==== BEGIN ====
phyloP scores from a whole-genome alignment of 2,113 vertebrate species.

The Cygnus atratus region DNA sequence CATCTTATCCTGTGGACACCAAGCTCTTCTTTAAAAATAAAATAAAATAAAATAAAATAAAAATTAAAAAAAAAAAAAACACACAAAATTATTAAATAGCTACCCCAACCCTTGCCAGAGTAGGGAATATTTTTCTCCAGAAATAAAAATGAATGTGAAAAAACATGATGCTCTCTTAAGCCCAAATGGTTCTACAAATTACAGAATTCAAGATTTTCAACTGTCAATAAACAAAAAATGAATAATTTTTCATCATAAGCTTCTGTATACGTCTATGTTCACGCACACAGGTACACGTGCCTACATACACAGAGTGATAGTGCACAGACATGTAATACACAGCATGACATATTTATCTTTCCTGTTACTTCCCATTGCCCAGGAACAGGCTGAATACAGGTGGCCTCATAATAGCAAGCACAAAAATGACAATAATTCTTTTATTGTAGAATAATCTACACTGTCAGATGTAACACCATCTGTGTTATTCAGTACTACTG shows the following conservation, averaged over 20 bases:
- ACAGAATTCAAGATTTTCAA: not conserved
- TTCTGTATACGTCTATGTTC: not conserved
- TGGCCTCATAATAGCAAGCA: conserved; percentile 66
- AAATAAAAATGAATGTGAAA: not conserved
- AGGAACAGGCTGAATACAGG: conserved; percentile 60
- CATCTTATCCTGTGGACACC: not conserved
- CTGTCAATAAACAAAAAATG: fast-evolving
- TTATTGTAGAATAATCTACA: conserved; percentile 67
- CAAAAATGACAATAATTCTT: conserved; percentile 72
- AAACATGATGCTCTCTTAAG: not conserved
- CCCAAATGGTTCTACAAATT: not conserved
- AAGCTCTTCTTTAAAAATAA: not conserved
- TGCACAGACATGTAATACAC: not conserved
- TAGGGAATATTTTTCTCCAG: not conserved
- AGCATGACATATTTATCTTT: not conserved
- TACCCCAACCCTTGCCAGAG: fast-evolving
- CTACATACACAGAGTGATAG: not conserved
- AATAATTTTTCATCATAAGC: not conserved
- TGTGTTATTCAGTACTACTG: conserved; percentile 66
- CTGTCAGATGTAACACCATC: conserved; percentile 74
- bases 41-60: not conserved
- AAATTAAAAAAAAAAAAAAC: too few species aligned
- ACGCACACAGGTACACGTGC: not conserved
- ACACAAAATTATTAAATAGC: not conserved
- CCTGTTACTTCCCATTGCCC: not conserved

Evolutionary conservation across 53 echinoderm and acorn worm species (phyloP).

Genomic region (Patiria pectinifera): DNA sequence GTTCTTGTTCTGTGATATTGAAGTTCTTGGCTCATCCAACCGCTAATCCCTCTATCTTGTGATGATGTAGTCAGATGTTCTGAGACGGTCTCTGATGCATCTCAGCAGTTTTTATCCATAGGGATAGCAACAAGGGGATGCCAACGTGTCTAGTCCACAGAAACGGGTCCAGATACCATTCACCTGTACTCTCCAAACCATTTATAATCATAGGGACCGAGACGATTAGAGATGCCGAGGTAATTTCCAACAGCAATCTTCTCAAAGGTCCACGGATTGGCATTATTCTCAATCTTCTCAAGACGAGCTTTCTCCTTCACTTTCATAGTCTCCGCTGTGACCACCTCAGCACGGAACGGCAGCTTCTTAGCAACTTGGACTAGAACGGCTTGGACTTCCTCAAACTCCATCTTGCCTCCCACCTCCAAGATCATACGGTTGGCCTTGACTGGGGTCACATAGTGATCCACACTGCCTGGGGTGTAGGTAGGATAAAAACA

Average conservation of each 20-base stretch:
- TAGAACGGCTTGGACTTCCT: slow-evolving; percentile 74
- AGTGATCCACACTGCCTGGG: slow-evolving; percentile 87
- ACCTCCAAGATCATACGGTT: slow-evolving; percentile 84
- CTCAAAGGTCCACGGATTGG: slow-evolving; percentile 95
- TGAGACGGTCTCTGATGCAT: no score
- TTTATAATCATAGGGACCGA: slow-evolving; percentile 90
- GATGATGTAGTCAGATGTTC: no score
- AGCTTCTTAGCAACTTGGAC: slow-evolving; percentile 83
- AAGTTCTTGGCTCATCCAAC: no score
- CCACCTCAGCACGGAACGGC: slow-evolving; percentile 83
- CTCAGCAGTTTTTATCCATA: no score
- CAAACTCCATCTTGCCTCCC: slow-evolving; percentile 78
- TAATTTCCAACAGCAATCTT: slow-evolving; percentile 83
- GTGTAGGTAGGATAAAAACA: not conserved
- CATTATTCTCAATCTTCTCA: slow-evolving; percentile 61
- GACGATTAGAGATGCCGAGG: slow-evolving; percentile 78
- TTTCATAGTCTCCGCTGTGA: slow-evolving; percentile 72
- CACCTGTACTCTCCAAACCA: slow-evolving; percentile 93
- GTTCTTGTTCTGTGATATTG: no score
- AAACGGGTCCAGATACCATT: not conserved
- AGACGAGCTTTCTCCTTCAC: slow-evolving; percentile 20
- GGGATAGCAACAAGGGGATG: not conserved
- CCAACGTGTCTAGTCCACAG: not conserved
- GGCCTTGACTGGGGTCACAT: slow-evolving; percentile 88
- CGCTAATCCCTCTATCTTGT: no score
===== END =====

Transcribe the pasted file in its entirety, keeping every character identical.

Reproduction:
phyloP scores from a whole-genome alignment of 2,113 vertebrate species.

The Cygnus atratus region DNA sequence CATCTTATCCTGTGGACACCAAGCTCTTCTTTAAAAATAAAATAAAATAAAATAAAATAAAAATTAAAAAAAAAAAAAACACACAAAATTATTAAATAGCTACCCCAACCCTTGCCAGAGTAGGGAATATTTTTCTCCAGAAATAAAAATGAATGTGAAAAAACATGATGCTCTCTTAAGCCCAAATGGTTCTACAAATTACAGAATTCAAGATTTTCAACTGTCAATAAACAAAAAATGAATAATTTTTCATCATAAGCTTCTGTATACGTCTATGTTCACGCACACAGGTACACGTGCCTACATACACAGAGTGATAGTGCACAGACATGTAATACACAGCATGACATATTTATCTTTCCTGTTACTTCCCATTGCCCAGGAACAGGCTGAATACAGGTGGCCTCATAATAGCAAGCACAAAAATGACAATAATTCTTTTATTGTAGAATAATCTACACTGTCAGATGTAACACCATCTGTGTTATTCAGTACTACTG shows the following conservation, averaged over 20 bases:
- ACAGAATTCAAGATTTTCAA: not conserved
- TTCTGTATACGTCTATGTTC: not conserved
- TGGCCTCATAATAGCAAGCA: conserved; percentile 66
- AAATAAAAATGAATGTGAAA: not conserved
- AGGAACAGGCTGAATACAGG: conserved; percentile 60
- CATCTTATCCTGTGGACACC: not conserved
- CTGTCAATAAACAAAAAATG: fast-evolving
- TTATTGTAGAATAATCTACA: conserved; percentile 67
- CAAAAATGACAATAATTCTT: conserved; percentile 72
- AAACATGATGCTCTCTTAAG: not conserved
- CCCAAATGGTTCTACAAATT: not conserved
- AAGCTCTTCTTTAAAAATAA: not conserved
- TGCACAGACATGTAATACAC: not conserved
- TAGGGAATATTTTTCTCCAG: not conserved
- AGCATGACATATTTATCTTT: not conserved
- TACCCCAACCCTTGCCAGAG: fast-evolving
- CTACATACACAGAGTGATAG: not conserved
- AATAATTTTTCATCATAAGC: not conserved
- TGTGTTATTCAGTACTACTG: conserved; percentile 66
- CTGTCAGATGTAACACCATC: conserved; percentile 74
- bases 41-60: not conserved
- AAATTAAAAAAAAAAAAAAC: too few species aligned
- ACGCACACAGGTACACGTGC: not conserved
- ACACAAAATTATTAAATAGC: not conserved
- CCTGTTACTTCCCATTGCCC: not conserved

Evolutionary conservation across 53 echinoderm and acorn worm species (phyloP).

Genomic region (Patiria pectinifera): DNA sequence GTTCTTGTTCTGTGATATTGAAGTTCTTGGCTCATCCAACCGCTAATCCCTCTATCTTGTGATGATGTAGTCAGATGTTCTGAGACGGTCTCTGATGCATCTCAGCAGTTTTTATCCATAGGGATAGCAACAAGGGGATGCCAACGTGTCTAGTCCACAGAAACGGGTCCAGATACCATTCACCTGTACTCTCCAAACCATTTATAATCATAGGGACCGAGACGATTAGAGATGCCGAGGTAATTTCCAACAGCAATCTTCTCAAAGGTCCACGGATTGGCATTATTCTCAATCTTCTCAAGACGAGCTTTCTCCTTCACTTTCATAGTCTCCGCTGTGACCACCTCAGCACGGAACGGCAGCTTCTTAGCAACTTGGACTAGAACGGCTTGGACTTCCTCAAACTCCATCTTGCCTCCCACCTCCAAGATCATACGGTTGGCCTTGACTGGGGTCACATAGTGATCCACACTGCCTGGGGTGTAGGTAGGATAAAAACA

Average conservation of each 20-base stretch:
- TAGAACGGCTTGGACTTCCT: slow-evolving; percentile 74
- AGTGATCCACACTGCCTGGG: slow-evolving; percentile 87
- ACCTCCAAGATCATACGGTT: slow-evolving; percentile 84
- CTCAAAGGTCCACGGATTGG: slow-evolving; percentile 95
- TGAGACGGTCTCTGATGCAT: no score
- TTTATAATCATAGGGACCGA: slow-evolving; percentile 90
- GATGATGTAGTCAGATGTTC: no score
- AGCTTCTTAGCAACTTGGAC: slow-evolving; percentile 83
- AAGTTCTTGGCTCATCCAAC: no score
- CCACCTCAGCACGGAACGGC: slow-evolving; percentile 83
- CTCAGCAGTTTTTATCCATA: no score
- CAAACTCCATCTTGCCTCCC: slow-evolving; percentile 78
- TAATTTCCAACAGCAATCTT: slow-evolving; percentile 83
- GTGTAGGTAGGATAAAAACA: not conserved
- CATTATTCTCAATCTTCTCA: slow-evolving; percentile 61
- GACGATTAGAGATGCCGAGG: slow-evolving; percentile 78
- TTTCATAGTCTCCGCTGTGA: slow-evolving; percentile 72
- CACCTGTACTCTCCAAACCA: slow-evolving; percentile 93
- GTTCTTGTTCTGTGATATTG: no score
- AAACGGGTCCAGATACCATT: not conserved
- AGACGAGCTTTCTCCTTCAC: slow-evolving; percentile 20
- GGGATAGCAACAAGGGGATG: not conserved
- CCAACGTGTCTAGTCCACAG: not conserved
- GGCCTTGACTGGGGTCACAT: slow-evolving; percentile 88
- CGCTAATCCCTCTATCTTGT: no score